Phosphorous is the other dietary mineral required in a relatively high amount in the diet. Phosphorous is required at levels slightly less than calcium. Meat or organ meats are high in phosphorous but relatively low in calcium. Phosphorous deficiency is a significant problem in herbivores and is probably the most common mineral nutrition deficiency present in animals worldwide. However, phosphorous deficiency occurs very infrequently in dogs and cats. In fact, excessive dietary phosphorous which accelerates the progression of renal failure is much more common.
Uric acid is a medical term referring to the presence of stones or crystals in an animal's urinary tract. When the stones are made up of uric acid, they are called urate stones. These stones can also be found in the kidneys and in the tubes connecting the kidneys to the animal's bladder (ureters). While these stones can affect any dog breed, Dalmatians, English Bulldogs, and Yorkshire Terriers are more susceptible to the condition. It is also more common in male dogs than in females, and typically noticed within the first three to four years of life. It is highly likely the stones will recur after treatment, but the overall prognosis for the animal is positive.
Bilirubin is by-product of the breakdown of hemoglobin. Hemoglobin is the molecule within red blood cells that is responsible for carrying oxygen to the tissues. When the blood cells die, or are destroyed, hemoglobin is released and quickly broken down and excreted by the liver as bilirubin. Therefore, bilirubin levels may be higher than normal when excessive numbers of red blood cells are breaking down, or if the liver is diseased and unable to clear the bilirubin from the blood. If there is an obstruction within the liver or bile duct so that the bilirubin cannot be released into the intestine, blood levels will also elevate.
The total protein level is a combined measurement of two blood protein molecules, albumin and globulin. Albumin is normally produced by the liver. We often see albumin levels depressed when the animal is receiving inadequate or poor quality nutrition, or following chronic infectious diseases in which their stores have been used up and not yet replaced. The term 'globulins' includes immunoglobulins which are produced by the body's immune system as part of the body’s defense against bacteria and viruses. In certain diseases, such as Feline Infectious Peritonitis, elevated globulins can occur. An elevated protein level is usually a sign of dehydration.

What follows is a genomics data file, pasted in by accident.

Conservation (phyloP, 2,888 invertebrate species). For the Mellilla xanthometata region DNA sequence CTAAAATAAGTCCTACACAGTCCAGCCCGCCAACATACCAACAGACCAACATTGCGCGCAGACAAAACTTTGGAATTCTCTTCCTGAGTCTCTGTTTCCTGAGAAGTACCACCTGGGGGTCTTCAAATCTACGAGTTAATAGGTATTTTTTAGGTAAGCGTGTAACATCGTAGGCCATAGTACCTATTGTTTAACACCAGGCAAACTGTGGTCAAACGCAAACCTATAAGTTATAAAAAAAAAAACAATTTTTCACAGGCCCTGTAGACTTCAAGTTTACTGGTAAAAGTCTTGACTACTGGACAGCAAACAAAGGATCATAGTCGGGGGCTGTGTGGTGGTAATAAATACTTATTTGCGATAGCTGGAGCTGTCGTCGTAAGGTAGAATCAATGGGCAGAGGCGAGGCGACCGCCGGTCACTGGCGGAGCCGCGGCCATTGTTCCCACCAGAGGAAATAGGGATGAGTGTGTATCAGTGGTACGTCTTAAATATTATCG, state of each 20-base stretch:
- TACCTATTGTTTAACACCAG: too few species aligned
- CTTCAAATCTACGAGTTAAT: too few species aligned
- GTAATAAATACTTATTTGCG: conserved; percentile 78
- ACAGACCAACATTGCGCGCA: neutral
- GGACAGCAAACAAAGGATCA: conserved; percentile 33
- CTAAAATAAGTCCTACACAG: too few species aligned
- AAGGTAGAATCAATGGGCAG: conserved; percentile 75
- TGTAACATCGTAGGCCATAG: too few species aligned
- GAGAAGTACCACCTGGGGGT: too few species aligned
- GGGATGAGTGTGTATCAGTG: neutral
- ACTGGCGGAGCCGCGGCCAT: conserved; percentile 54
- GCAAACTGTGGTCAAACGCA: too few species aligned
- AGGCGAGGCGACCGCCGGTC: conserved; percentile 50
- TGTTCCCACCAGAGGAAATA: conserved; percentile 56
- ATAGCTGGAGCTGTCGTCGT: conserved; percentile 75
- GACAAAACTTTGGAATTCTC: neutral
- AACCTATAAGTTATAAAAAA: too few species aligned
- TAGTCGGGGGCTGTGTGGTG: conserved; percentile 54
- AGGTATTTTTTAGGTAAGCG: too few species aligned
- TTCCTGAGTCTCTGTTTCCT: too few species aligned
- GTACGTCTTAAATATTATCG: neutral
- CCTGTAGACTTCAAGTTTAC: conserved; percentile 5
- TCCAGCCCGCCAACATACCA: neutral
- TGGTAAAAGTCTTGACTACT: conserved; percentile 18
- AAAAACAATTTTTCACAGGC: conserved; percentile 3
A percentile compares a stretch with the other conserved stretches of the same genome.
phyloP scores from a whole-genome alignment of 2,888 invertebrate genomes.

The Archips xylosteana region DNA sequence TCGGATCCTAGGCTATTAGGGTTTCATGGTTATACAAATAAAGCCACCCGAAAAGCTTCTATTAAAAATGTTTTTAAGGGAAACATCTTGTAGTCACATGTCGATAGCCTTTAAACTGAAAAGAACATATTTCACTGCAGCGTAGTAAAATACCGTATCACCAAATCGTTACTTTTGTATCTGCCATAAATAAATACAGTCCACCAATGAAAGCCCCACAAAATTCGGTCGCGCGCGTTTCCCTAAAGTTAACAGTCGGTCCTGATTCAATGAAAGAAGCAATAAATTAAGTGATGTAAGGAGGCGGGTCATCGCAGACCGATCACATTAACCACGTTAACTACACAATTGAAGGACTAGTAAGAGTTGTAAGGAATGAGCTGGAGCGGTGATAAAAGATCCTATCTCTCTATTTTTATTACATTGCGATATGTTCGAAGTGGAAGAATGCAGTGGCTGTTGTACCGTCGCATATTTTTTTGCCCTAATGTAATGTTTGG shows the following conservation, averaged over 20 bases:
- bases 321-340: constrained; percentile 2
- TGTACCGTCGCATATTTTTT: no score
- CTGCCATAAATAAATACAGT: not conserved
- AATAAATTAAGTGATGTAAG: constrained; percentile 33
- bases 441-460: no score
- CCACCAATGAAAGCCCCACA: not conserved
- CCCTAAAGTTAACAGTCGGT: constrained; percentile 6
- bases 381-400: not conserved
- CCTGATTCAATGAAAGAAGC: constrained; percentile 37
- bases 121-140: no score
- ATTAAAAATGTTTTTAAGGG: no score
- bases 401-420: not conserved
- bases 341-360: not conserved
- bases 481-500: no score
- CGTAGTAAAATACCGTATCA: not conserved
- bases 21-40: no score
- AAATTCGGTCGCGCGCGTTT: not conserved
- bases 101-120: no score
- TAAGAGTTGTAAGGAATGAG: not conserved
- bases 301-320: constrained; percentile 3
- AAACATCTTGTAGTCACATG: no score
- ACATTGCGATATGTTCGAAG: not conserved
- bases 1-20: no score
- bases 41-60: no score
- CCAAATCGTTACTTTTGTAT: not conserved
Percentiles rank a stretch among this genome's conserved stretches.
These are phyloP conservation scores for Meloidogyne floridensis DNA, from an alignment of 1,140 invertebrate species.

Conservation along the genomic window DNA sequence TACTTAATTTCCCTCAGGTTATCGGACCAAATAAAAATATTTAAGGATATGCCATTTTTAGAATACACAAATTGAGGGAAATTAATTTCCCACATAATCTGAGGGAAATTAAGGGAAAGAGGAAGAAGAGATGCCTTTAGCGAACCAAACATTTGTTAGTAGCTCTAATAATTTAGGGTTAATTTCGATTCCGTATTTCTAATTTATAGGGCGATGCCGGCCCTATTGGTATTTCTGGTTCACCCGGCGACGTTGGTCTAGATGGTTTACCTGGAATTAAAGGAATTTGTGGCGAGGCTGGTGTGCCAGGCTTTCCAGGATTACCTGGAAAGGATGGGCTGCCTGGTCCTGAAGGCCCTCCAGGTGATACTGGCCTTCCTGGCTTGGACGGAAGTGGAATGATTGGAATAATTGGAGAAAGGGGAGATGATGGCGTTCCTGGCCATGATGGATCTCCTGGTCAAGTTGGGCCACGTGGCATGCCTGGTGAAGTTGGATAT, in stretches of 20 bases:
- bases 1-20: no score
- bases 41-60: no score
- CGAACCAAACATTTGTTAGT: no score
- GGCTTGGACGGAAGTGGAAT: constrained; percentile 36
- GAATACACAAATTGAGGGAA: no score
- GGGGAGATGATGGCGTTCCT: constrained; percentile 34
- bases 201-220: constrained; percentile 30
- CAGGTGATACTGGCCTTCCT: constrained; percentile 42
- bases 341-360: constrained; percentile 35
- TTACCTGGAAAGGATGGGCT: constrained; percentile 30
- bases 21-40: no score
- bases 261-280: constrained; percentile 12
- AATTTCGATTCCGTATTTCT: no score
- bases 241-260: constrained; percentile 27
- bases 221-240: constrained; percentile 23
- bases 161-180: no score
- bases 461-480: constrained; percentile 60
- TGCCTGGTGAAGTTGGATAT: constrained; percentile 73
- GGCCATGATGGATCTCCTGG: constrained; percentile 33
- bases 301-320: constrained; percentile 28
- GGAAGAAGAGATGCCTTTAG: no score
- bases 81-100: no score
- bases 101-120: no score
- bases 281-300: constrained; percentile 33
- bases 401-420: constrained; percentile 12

When the levels of albumin (A type of protein that can be dissolved in water; found in milk, egg white, certain muscle, blood, and some urine) in a dog's blood serum are abnormally low, it is said to have hypoalbuminemia. A protein formed in the liver and carried into the blood, albumin is responsible for regulating blood volume by controlling pressure in the blood compartment. It is also important for retaining fluid in the vascular compartment. Therefore, a deficiency of albumin can pose grave risks for a dog, including dangerous fluid buildup.
Serum alkaline phosphatase belongs to a class of compounds called enzymes. These are protein molecules that function to assist various chemical reactions. Although the normal level of alkaline phosphatase varies in different species of animals, alkaline phosphatase in a dog is seen at higher levels in certain forms of cancer and some muscle and liver diseases.
Alanine Aminotransferase (ALT)
An alanine aminotransferase (ALT) test measures the amount of this enzyme in the blood. ALT is found mainly in the liver, but also in smaller amounts in the kidneys, heart, muscles, and pancreas. ALT was formerly called serum glutamic pyruvic transaminase (SGPT). ALT is measured to see if the liver is damaged or diseased. Low levels of ALT are normally found in the blood. But when the liver is damaged or diseased, it releases ALT into the bloodstream, which makes ALT levels go up. Most increases in ALT levels are caused by liver damage.
Aspartate Aminotransferase (AST)
An aspartate aminotransferase (AST) test measures the amount of this enzyme in the blood. AST is normally found in red blood cells, liver, heart, muscle tissue, pancreas, and kidneys. AST formerly was called serum glutamic oxaloacetic transaminase (SGOT).
Gamma-glutamyl Transferase (GGT)